Twist and Shout is one of The Beatles’ most beloved songs, yet its imperfections made John Lennon squirm. Although the singer’s raw voice is moments away from disintegration, the take is a snapshot of a singer wrestling a rock song in real time and one Lennon eventually came to admire himself.
On February 11th, 1963, the band were finishing a marathon, half-day recording session for the band’s debut LP, Please Please Me. Producer, George Martin was brought in to guide the band through the recording of its live repertoire. Fully aware it could wreck Lennon’s voice, Martin suggested they save Twist and Shout for the final song.
“I knew that ‘Twist and Shout’ was a real larynx-tearer, and I said, ‘We’re not going to record that until the end of the day, because if we record it early on, you’re not going to have any voice left,'” the producer recalled in the 2000 Beatles Anthology book. “So that was the last thing we did that night. We did two takes, and after that, [Lennon] didn’t have any voice left at all. It was good enough for the record, and it needed that linen-ripping sound.”
Pouring every last ounce of energy into the song, Lennon’s tone is strained and hoarse as he struggles to nail the descending melodic run in “work it on ou-ou-out” and “twist a little closer”. It is a kind of vocal that could grace any of metal songs of the proceeding decades. Lennon later revealed that his voice “wasn’t the same for a long time after”.
“[‘Twist and Shout’] nearly killed me,” Lennon recalled in an interview republished in Anthology. “My voice wasn’t the same for a long time after. Every time I swallowed, it was like sandpaper. I was always bitterly ashamed of it because I could sing it better than that, but now it doesn’t bother me.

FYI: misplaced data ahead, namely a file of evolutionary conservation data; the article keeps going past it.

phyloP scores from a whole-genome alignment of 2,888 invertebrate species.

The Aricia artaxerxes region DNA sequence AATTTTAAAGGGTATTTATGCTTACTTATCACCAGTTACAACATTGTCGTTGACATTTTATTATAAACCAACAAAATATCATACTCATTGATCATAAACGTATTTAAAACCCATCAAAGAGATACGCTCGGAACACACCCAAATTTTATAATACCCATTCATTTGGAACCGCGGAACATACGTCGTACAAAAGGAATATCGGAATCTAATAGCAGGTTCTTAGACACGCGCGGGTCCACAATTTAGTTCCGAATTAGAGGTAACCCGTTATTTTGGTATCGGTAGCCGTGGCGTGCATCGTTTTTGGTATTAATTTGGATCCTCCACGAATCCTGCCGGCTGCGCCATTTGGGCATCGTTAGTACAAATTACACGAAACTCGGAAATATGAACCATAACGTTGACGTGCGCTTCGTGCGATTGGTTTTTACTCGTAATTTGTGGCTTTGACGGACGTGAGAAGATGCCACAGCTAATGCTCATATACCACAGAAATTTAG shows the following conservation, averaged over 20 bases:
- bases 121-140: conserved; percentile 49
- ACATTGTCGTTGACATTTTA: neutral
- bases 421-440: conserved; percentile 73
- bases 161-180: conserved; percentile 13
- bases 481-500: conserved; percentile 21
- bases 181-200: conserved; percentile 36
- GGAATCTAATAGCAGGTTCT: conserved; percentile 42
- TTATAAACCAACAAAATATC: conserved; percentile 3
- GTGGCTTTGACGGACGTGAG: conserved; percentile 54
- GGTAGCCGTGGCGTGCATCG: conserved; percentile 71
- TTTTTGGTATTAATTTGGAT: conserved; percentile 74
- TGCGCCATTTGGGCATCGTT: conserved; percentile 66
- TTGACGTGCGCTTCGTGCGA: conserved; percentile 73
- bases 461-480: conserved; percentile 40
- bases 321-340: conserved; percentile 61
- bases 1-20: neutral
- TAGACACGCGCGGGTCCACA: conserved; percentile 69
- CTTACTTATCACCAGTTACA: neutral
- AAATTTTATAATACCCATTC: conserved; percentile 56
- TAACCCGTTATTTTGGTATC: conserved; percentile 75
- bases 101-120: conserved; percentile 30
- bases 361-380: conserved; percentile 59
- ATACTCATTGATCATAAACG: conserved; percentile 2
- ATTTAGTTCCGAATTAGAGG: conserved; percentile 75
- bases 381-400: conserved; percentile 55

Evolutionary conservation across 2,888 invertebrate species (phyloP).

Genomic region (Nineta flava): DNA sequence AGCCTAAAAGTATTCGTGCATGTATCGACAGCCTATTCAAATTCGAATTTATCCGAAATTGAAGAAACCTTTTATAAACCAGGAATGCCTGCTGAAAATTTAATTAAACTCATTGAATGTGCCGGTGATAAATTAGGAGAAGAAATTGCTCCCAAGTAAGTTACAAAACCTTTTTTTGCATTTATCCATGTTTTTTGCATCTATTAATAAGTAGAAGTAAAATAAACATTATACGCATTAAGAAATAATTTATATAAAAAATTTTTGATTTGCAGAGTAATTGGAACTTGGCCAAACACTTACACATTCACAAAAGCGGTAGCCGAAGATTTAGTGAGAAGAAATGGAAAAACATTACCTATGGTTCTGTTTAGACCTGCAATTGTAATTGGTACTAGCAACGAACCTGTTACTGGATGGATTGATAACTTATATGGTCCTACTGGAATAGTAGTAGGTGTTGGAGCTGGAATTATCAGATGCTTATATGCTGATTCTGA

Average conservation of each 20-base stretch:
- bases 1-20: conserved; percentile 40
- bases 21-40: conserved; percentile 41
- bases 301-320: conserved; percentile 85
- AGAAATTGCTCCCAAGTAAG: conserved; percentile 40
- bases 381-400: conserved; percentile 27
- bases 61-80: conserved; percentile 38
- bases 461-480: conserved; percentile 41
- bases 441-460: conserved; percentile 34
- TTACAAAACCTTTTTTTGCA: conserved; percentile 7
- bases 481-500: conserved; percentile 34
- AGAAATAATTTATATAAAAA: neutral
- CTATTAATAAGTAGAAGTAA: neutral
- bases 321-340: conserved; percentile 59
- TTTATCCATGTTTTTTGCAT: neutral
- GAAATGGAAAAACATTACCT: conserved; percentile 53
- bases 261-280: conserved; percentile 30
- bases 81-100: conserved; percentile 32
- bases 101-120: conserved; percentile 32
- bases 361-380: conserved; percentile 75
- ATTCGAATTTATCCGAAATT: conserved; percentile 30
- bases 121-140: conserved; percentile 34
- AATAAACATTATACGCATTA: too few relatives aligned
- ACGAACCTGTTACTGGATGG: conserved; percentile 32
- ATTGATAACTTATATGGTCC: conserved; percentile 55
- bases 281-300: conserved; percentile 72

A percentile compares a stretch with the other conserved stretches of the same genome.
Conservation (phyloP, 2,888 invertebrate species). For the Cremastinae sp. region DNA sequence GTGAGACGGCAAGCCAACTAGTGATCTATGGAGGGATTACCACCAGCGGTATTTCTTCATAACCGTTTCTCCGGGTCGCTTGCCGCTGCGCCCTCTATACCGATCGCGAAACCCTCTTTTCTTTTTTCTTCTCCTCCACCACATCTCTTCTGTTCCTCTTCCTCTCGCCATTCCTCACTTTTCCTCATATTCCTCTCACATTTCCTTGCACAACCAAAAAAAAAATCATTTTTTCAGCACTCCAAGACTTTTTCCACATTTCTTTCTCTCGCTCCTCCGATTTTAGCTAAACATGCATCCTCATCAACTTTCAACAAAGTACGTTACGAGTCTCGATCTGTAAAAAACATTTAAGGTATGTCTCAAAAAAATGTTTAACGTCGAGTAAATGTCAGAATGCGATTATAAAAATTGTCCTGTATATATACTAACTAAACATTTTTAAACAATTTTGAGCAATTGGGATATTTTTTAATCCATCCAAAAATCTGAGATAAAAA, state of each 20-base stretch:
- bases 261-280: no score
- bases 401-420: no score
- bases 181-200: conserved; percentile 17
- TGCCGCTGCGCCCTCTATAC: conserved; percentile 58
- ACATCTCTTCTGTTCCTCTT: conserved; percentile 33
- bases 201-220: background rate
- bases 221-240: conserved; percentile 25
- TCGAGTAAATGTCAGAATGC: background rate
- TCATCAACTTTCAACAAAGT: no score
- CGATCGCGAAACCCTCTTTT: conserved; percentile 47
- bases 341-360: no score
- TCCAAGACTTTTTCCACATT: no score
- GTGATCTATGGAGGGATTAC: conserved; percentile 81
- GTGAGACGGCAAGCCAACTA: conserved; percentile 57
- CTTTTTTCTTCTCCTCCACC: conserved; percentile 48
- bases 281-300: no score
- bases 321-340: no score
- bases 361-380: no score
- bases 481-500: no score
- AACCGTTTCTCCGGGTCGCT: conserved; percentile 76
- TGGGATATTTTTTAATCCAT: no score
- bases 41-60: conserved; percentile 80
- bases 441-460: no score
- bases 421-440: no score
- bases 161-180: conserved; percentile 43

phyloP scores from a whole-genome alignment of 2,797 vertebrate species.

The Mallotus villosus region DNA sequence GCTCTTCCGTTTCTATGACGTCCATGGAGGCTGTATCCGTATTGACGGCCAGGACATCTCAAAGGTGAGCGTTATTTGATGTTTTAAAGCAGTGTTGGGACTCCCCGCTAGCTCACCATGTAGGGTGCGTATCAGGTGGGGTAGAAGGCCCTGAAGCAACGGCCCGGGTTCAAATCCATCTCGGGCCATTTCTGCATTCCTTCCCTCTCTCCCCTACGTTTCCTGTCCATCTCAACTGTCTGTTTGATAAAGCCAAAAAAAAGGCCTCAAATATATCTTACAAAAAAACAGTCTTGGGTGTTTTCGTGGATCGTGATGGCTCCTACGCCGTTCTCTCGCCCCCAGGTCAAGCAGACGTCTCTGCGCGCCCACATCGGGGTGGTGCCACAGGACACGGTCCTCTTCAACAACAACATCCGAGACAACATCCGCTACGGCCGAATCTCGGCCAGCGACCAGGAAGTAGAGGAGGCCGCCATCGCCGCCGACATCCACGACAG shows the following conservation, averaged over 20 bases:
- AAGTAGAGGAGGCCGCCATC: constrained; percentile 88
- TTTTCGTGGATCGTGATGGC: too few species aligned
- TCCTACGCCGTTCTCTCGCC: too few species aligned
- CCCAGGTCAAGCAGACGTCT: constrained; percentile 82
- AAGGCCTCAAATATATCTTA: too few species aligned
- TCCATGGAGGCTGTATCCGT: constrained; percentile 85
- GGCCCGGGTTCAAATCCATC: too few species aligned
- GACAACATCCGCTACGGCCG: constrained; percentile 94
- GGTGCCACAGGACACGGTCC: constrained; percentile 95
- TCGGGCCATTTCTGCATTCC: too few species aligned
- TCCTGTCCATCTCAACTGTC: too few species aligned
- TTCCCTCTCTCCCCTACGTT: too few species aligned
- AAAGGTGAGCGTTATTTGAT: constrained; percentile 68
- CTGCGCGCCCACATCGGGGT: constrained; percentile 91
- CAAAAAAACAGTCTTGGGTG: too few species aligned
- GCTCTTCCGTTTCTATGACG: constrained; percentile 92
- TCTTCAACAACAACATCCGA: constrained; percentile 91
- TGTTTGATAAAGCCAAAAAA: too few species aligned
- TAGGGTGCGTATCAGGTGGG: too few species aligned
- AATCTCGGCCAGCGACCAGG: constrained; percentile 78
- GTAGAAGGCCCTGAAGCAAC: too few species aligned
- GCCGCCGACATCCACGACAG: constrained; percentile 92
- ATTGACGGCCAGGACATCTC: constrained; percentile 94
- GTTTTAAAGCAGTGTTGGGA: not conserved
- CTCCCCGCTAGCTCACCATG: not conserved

“You can hear that I’m just a frantic guy doing his best,” proclaimed Lennon. “We sang for 12 hours, almost nonstop. We had colds, and we were concerned how it would affect the record. At the end of the day, all we wanted to do was drink pints of milk.”
Lennon and the gang did one more take, but it proved to be of no use as his voice was gone by that point. Twist and Shout became a centrepiece of Please Please Me and is the final track on the album which released on March 22nd, 1963. According to Beatles Bible, it was later issued as a U.S. single, backed with There’s a Place in 1964.
The track remained a staple of their live shows, played live 374 times according to Setlist.fm, more than any other track. The band plugged Twist and Shout into some of their most famous sets, including their 1964 appearance on The Ed Sullivan Show, and their historic gig at New York City’s Shea Stadium in 1965.
Before Christmas, Lennon’s Beatle pal, Paul McCartney revealed his favourite Beatles song and which one he has heard the most. In an interview with Zane Lowe, McCartney was asked by Lowe if he had ever given him a definitive answer on what his favourite Beatles song was or did he always swerve that question. Read about it here.